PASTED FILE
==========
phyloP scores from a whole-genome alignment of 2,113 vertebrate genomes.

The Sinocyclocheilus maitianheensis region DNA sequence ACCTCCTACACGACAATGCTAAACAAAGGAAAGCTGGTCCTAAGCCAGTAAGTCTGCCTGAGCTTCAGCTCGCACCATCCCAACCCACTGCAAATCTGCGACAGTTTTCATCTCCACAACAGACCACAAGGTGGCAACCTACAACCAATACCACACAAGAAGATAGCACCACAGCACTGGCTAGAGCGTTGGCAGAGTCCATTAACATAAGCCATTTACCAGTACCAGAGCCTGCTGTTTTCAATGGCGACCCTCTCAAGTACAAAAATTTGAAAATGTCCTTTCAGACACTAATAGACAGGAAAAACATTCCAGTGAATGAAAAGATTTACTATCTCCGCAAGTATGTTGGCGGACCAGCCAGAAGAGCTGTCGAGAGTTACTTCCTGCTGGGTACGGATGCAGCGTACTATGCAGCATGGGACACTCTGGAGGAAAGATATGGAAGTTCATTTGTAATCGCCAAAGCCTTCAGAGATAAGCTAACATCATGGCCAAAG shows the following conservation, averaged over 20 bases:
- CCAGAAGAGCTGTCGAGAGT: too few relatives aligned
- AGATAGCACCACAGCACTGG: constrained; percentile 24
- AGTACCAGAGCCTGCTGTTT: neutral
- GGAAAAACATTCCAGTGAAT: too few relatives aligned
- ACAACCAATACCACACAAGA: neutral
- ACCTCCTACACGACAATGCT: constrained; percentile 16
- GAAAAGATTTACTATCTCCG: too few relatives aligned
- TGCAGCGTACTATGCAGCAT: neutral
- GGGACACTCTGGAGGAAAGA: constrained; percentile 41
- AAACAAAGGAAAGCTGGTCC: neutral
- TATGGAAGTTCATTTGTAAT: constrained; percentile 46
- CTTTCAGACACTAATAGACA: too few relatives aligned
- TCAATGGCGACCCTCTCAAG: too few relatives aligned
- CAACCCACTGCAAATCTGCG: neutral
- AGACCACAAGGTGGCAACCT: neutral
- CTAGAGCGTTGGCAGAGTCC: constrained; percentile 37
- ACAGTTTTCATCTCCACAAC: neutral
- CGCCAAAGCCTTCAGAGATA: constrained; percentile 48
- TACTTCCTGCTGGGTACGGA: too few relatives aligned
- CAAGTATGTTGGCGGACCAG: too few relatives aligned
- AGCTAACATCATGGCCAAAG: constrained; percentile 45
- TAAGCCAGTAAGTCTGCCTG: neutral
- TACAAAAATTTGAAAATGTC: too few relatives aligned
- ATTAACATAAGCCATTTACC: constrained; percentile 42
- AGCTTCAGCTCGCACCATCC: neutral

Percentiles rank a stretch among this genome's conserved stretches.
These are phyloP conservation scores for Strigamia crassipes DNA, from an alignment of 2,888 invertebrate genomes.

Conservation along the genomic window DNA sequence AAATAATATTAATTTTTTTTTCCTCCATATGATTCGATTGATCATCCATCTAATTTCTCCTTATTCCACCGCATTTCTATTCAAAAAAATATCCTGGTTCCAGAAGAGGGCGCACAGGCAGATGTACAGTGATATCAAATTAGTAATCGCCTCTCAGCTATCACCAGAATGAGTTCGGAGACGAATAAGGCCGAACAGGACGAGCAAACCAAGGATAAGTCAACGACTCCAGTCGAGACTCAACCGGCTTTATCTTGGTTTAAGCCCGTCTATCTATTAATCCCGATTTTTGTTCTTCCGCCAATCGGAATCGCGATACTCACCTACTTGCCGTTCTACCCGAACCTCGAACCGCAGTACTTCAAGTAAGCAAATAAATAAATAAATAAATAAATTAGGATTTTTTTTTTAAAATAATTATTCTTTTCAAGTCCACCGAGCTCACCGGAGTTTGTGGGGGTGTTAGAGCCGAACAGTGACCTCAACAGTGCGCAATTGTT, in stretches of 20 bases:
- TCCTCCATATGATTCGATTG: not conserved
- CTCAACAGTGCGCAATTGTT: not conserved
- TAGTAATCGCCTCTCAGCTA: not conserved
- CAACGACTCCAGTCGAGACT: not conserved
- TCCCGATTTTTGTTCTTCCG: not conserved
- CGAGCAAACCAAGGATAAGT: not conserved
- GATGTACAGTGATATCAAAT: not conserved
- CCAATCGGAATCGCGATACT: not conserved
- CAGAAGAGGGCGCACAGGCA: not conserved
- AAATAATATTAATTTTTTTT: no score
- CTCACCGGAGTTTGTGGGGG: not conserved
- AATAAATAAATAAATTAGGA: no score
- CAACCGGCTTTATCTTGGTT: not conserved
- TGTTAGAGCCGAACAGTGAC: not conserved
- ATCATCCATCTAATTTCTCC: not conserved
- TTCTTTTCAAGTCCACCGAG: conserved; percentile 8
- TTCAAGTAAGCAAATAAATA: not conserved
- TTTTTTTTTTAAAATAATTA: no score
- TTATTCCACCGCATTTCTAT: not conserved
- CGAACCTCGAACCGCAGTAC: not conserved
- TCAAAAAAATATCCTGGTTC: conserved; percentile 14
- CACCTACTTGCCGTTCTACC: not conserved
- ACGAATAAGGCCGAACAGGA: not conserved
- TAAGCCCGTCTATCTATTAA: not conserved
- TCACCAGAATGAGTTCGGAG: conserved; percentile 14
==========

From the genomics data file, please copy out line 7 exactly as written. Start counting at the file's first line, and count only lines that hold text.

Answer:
- ACAACCAATACCACACAAGA: neutral